From CLARITY Wiki
After hydrogel tissue embedding, the tissue sample is placed in clearing solution to begin the process of lipid clearing. At this point, the tissue biomolecules, other than lipids, are chemically attached to a hydrogel matrix within the tissue. The lipids are the main source of light scattering within the tissue sample, causing it to be opaque. The clearing solution contains an ionic detergent that collects the lipids and transports them out of the tissue hydrogel, eventually leading to a clear and transparent tissue sample that still contains fine structural details from the biomolecules that are crosslinked in place.
Clearing solution wash
After hydrogel tissue embedding, all tissue samples undergo a clearing solution wash step for a minimum of 2 days. The purpose of the washing step is to dialyze out the excess hydrogel monomers (formaldehyde, acrylamide, bis-acrylamide, thermal initiator) from inside the tissue. Removal of the monomers is necessary to prevent further polymerization and crosslinking inside the tissue. Also, as a couple of the monomers are toxic, it is best to first rinse them out and dispose of them properly as it will greatly ease handling of the sample and clearing solution during ETC.
After removing the newly embedded tissue sample from the bulk hydrogel, place the sample in a container with 50 mL of clearing solution. Incubate at room temperature or 37°C overnight on a shaker/rotator plate.
Replace the 50 mL of clearing solution after 1 day and continue incubation at 37°C with shaking.
Following each 50 mL wash, discard the clearing solution in a liquid waste container in a fume hood. Do not pour the clearing solution from the first 2 washes down the sink as it contains toxic PFA and acrylamide monomers.
- Note: If planing to section or slice the tissue sample, it is best to complete this immediately after hydrogel embedding before washing with the clearing solution.
Clearing methods and strategies
After the initial 2-day wash in clearing solution to rinse out the hydrogel monomers, the sample is kept in the clearing solution in order to remove the lipids and unattached biomolecules from the hydrogel-embedded tissue. There are two methods for clearing: passive clearing and electrophoretic tissue clearing (ETC). One or both of these methods can be applied to clear the tissue sample. In certain cases, one method may be preferred over another, as discussed in the clearing strategies section below.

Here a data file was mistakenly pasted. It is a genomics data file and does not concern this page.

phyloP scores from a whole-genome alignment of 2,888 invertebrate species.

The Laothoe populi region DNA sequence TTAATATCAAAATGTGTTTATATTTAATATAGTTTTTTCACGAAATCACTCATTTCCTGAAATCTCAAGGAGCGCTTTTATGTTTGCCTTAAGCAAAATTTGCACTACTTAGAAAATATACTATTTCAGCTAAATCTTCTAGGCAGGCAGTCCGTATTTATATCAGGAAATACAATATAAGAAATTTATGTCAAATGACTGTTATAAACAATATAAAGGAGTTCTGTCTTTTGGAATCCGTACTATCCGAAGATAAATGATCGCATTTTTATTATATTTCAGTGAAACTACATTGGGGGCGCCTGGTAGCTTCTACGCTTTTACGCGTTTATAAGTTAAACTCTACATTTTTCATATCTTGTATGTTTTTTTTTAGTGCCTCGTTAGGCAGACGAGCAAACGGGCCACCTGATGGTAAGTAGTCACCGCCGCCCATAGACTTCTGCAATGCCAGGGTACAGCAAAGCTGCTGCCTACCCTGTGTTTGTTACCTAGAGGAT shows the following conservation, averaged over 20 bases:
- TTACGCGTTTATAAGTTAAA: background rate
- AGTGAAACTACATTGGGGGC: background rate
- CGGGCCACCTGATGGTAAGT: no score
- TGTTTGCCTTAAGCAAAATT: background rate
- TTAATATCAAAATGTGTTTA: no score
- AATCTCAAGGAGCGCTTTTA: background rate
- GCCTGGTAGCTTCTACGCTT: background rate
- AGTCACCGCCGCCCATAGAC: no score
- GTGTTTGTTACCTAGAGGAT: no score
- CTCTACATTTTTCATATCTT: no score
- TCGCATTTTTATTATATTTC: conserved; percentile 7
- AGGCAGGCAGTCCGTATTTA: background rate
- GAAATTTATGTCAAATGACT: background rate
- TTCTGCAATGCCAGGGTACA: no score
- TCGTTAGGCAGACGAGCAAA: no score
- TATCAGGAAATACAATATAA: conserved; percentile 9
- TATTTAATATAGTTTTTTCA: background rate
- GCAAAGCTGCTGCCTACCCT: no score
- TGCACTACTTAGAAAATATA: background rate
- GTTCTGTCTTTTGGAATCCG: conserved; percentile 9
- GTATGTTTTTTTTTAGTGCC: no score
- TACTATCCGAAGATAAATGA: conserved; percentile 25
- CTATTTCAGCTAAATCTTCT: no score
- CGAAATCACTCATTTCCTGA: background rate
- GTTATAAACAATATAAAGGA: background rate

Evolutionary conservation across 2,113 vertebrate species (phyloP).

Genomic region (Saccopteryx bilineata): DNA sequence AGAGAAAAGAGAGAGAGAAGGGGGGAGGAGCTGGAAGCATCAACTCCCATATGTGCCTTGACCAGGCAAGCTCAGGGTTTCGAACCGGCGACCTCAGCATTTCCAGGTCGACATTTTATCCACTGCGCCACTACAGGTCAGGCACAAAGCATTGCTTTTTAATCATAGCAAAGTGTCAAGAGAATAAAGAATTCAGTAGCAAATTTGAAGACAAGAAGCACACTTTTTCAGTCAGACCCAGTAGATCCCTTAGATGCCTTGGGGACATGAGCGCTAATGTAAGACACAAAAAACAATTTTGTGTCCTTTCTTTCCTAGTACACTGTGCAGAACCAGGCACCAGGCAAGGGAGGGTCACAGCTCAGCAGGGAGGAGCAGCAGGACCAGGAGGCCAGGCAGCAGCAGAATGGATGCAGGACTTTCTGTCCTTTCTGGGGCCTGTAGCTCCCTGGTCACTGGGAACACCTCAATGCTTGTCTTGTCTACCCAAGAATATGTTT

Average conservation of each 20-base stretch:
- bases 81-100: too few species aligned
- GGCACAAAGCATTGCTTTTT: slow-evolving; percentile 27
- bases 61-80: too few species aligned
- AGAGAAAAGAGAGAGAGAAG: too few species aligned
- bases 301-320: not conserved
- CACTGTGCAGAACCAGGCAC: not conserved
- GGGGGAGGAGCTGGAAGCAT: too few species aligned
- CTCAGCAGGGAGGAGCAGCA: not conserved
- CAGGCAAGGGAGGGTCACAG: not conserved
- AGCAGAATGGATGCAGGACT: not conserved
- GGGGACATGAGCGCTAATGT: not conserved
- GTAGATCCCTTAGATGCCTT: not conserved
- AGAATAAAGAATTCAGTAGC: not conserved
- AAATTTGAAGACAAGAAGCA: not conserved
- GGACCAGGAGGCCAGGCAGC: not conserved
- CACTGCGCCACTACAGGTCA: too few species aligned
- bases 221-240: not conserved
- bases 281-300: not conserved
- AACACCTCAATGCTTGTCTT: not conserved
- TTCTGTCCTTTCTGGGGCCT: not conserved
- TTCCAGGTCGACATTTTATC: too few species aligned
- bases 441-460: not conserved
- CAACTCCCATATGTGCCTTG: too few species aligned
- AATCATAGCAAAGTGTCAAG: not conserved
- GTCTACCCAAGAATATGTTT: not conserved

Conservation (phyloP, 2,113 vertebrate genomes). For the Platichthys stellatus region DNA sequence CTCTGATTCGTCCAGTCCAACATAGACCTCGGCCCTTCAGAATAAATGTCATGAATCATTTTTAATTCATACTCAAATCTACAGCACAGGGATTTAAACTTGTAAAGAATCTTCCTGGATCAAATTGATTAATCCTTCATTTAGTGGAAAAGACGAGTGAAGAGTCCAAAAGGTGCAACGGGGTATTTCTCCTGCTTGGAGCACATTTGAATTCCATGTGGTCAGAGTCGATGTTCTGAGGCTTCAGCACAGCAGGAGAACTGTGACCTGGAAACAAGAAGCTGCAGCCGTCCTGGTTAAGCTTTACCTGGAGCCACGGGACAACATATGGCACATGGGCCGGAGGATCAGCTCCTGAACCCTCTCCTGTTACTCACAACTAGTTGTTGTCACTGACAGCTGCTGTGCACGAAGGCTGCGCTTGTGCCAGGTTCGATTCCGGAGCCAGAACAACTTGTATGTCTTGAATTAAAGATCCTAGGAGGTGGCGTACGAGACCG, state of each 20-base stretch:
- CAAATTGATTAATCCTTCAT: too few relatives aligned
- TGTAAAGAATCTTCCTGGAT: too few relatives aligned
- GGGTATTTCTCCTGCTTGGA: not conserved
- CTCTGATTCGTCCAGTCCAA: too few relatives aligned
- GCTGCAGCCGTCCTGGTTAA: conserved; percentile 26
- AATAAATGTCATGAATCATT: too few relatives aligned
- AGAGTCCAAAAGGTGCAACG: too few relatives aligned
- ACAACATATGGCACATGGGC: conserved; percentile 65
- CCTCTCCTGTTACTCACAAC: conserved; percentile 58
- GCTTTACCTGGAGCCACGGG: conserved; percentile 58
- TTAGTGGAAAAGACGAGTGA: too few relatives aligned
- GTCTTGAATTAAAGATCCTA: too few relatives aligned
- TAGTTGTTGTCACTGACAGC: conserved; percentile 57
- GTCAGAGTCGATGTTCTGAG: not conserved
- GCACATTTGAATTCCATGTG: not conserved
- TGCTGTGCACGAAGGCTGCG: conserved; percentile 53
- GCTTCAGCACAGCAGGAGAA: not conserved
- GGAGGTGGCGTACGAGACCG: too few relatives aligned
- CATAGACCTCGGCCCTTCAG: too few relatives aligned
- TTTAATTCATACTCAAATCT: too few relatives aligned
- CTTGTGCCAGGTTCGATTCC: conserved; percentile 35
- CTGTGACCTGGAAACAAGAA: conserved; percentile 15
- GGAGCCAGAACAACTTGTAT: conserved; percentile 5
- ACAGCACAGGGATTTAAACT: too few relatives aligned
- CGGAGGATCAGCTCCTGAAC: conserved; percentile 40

The clearing solution, which contains an ionic detergent that forms micelles in solution, is used to clarify the hydrogel-embedded tissue by removing the unattached fatty lipids. Sample clearing can be performed in two ways:
- Passive clearing - Basically a continuation of the clearing solution wash step, this method relies on passive diffusion of the lipid-collecting micelles in and out of the tissue by incubating the sample in clearing solution until it appears visually clear.
- Electrophoretic tissue clearing (ETC) - Taking advantage of the ionic charge on the SDS micelles in the clearing solution, ETC uses an electric field around the sample to actively diffuse the micelles in and out of the tissue for faster clearing.
The best clearing method to use for a given tissue sample can depend on an array of variables including sample size, labelling method, processing time constraints, desired imaging depth, and the overall purpose of the tissue sample (i.e. sample used for pilot testing or screening vs. sample for specific data collection).
100% passive clearing
Passive clearing is the simplest and cheapest method of clearing, and it is also the gentlest on the sample tissue. Empirically, samples that undergo only passive clearing have provided the greatest imaging depths and best immunostaining results. In addition, passively cleared samples achieve the best overall transparency. The drawback of using only passive clearing, though, is that it is usually a multi-week long process, the slowest of the clearing strategies.
A 100% passive clearing strategy is recommended for:
- Small and/or fragile samples (may be risky to place in ETC chamber under high flow)
- Samples that require immunostaining
- Samples that require large imaging depths (for example, dorsal to ventral of a whole mouse brain, ~6 mm)
- High-quality data collection samples
It is also recommended when setting up CLARITY to use passive clearing on a couple initial tissue samples. This will help with troubleshooting the CLARITY process. If encountering difficulties clearing the sample using ETC, samples undergoing passive clearing can be used as a reference to determine if there is a problem earlier in the process during hydrogel embedding (passive clearing samples are not clearing either) or if the problem is with the ETC set-up and conditions.
ETC is the fastest method of tissue clearing. However, it involves exposing the tissue sample to a high flow rate and an electric field, so there is a risk of sample damage. The start-up equipment cost is high, but if well-maintained, ETC equipment will not need to be replaced very often. It is difficult to obtain complete sample transparency using only ETC as it requires longer exposure times, which can lead to significant yellowing of the sample tissue.